After just a few weeks, the Parkland shooting survivors have already made significant progress in passing Florida gun control legislation by pushing Senator Marco Rubio to endorse certain gun control measures. However, Yared said there is still work to be done, and it’s important that Canadian and American citizens who are concerned about this issue register to vote and speak with their government representatives.

“This march is just one step,” Yared said. “We just have to keep going forward […] We’ll have to fight at the polls to get the change that we want.”

Photos by Mackenzie Lad


A first step in the march for change

Most people are familiar with the phrase: “Be the change you wish to see in the world.” On March 24, that change manifested itself in the March For Our Lives in Washington, D.C., and hundreds of other cities across the United States. Although the march was organized by American students to protest against weak American gun laws following a lengthy streak of shootings in American schools, thousands of Canadians marched in solidarity on Saturday. The ability of a group of Florida teenagers to spark a transnational demonstration is courageous, inspiring and a major step toward effecting real change.

We live in an age where mass shootings are normalized in the United States—or at least they were until about six weeks ago. So far this year, there has been an average of more than one school shooting every week in the United States, or a total of 17 shootings in 12 weeks, according to CNN. While Canadians should be proud to support our neighbours to the south in their fight to improve gun control, it’s important to remember we are not immune to the problem in our own country.

There were 13 shootings—two of which were fatal—in Ottawa alone in January 2018, reported CBC News. This equals to 40 per cent of the shootings recorded in the city in all of 2013. Of the 34 Organisation for Economic Co-operation and Development (OECD) member countries, Canada has the fourth highest rate of death by firearm, according to The Globe and Mail. The rate in Canada is more than twice that of Australia and 10 times the rate in Britain.

Effective gun control has been terminated at the federal level, and gun circulation in Canada has amplified. According to The Globe and Mail, the Harper government overruled the RCMP’s ban on military assault weapons, and eliminated the legal requirement that the sale of shotguns and rifles be tracked. Today, people with gun licenses in Canada can buy an unlimited number of unrestricted guns (i.e. shotguns and rifles, among others), and there is no record kept about any of these purchases. Gun owners in Canada can also avoid background checks because of automatic six-month license extensions that kick in if they fail to renew their license on time. Additionally, from 2012 to 2016, the importation of guns to Canada almost doubled compared to the previous four years—increasing from more than one million to just under two million, according to The Globe and Mail.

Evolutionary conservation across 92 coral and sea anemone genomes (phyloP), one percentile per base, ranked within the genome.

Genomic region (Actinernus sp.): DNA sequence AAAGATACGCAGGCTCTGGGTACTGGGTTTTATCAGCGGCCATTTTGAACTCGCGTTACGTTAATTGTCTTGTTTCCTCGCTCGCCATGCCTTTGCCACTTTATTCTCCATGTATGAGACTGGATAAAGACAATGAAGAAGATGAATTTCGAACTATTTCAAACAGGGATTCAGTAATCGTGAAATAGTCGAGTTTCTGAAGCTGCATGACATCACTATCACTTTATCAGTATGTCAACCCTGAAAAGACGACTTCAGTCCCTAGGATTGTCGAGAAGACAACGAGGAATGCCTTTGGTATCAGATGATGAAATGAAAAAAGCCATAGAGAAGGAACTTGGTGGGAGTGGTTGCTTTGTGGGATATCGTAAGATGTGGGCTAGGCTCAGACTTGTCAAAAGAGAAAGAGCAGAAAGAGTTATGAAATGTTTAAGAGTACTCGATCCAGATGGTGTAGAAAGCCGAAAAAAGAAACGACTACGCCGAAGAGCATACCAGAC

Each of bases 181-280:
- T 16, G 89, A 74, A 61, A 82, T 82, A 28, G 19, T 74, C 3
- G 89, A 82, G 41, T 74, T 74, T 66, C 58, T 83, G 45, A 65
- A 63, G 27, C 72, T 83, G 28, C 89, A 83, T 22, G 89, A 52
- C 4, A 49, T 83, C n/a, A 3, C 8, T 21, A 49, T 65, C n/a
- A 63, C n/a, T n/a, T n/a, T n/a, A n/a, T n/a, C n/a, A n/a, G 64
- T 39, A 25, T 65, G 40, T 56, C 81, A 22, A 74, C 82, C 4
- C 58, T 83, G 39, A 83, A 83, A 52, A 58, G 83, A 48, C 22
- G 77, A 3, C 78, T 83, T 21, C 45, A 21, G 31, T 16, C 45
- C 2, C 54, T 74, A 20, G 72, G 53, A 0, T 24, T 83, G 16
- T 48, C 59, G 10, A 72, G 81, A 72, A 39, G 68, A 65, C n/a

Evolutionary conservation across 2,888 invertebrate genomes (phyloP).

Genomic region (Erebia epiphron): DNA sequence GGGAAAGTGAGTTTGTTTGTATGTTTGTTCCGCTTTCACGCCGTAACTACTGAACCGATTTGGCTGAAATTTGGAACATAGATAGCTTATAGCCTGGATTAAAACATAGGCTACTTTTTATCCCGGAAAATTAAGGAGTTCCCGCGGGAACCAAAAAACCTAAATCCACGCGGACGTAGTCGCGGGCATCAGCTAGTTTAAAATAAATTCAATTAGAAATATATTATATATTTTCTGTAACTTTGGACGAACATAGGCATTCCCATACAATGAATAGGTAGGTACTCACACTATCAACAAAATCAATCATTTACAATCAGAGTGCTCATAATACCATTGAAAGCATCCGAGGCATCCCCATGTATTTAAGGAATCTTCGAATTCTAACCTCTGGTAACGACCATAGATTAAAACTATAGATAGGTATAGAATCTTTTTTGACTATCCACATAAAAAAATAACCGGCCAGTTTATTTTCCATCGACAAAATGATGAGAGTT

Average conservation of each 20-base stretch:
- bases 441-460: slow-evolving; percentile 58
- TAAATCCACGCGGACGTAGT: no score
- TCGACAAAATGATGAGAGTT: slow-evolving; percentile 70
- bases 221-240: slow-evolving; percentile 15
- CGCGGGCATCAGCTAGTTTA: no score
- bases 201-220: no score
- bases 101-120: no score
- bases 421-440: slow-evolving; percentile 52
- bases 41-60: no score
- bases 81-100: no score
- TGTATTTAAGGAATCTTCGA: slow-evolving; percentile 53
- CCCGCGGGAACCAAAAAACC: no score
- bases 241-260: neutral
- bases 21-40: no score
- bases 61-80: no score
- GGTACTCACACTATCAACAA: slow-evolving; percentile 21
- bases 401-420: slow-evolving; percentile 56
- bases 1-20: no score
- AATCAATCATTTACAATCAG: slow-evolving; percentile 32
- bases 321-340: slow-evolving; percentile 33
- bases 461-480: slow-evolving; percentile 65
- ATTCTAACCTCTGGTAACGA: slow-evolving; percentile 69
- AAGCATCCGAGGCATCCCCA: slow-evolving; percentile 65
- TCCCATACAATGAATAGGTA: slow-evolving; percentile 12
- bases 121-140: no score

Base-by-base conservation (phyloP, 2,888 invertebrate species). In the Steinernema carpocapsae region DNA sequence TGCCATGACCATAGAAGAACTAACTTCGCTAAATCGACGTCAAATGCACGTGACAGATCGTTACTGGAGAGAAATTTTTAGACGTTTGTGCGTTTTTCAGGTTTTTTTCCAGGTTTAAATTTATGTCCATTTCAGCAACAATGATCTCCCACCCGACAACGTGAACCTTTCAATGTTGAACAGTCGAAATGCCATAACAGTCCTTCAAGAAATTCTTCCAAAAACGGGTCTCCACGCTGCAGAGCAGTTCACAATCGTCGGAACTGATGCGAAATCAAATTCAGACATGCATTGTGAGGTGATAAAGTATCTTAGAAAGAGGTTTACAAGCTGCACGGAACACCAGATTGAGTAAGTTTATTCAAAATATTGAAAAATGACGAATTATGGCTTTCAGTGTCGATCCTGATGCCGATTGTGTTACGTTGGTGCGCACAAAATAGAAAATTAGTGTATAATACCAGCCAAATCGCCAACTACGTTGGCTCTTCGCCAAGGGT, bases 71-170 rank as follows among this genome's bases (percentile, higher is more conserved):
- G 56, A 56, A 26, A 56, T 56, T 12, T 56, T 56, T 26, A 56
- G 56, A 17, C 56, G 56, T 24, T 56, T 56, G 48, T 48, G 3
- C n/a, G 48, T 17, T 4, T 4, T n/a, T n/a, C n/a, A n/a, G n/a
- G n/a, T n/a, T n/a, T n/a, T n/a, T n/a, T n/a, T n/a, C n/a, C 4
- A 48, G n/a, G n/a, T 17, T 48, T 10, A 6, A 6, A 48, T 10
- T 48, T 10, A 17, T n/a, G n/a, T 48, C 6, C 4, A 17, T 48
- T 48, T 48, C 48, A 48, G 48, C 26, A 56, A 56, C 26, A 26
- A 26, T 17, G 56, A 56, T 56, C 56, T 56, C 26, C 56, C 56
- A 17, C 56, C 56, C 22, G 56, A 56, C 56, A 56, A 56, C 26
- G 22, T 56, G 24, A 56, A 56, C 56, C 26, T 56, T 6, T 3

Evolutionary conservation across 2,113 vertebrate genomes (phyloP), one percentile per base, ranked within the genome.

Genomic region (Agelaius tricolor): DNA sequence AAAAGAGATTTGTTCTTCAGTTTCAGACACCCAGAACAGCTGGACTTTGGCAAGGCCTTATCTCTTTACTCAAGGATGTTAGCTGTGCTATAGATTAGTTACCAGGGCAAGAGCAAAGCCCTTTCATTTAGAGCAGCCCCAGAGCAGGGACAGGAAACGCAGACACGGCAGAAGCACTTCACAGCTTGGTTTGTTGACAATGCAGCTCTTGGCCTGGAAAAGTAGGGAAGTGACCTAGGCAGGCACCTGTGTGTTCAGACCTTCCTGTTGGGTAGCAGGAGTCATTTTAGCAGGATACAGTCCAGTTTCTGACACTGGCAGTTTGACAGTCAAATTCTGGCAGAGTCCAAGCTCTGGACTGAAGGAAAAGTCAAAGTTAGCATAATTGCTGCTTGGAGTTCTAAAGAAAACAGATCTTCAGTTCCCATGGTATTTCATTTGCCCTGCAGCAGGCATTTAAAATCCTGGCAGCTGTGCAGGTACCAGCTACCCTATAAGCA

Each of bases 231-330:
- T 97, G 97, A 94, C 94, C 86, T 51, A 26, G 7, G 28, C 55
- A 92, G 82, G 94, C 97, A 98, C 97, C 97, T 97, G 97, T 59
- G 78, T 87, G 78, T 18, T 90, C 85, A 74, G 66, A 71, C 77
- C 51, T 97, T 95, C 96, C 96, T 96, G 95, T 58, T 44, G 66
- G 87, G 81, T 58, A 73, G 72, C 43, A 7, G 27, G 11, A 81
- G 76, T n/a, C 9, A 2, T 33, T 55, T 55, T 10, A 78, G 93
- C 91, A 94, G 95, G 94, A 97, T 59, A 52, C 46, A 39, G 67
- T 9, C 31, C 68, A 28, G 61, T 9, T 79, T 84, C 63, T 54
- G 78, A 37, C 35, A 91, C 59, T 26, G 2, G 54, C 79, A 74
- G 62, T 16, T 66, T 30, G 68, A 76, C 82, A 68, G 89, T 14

So while most of the news media turns its attention to the overwhelming number of massacres in the United States, it is undeniable that gun violence and a lack of gun control are problems in Canada as well.

As Canadians, we should be proud to stand against the people who deem corporate greed and political gain more valuable than the innocent lives of children. We should be proud to support anyone who tries to effect positive, peaceful change in a world that seems increasingly polarized and violent. Canadians should take inspiration from the brave voices and powerful words of young Americans, and make sure our own government understands that weak gun control will no longer be tolerated here either. We should all be determined to end gun violence and school shootings.

A school should be a safe space for everyone. It’s where we go to learn, to flourish and to create a future for ourselves. It is outrageous that shooting drills have become as commonplace in schools as fire drills. Parents should not drop their children off at school fearing they’ll never see them again.

Change comes slowly, but we at The Concordian believe it will come. Children are the future, and Saturday’s march was just a taste of the future these courageous young people will build for themselves. The people in charge can not be relied on to protect that future, nor should it be solely their responsibility. As the students of Parkland high school continue to show us, we must become the change we wish to see in our world.

Graphic Alexa Hawksworth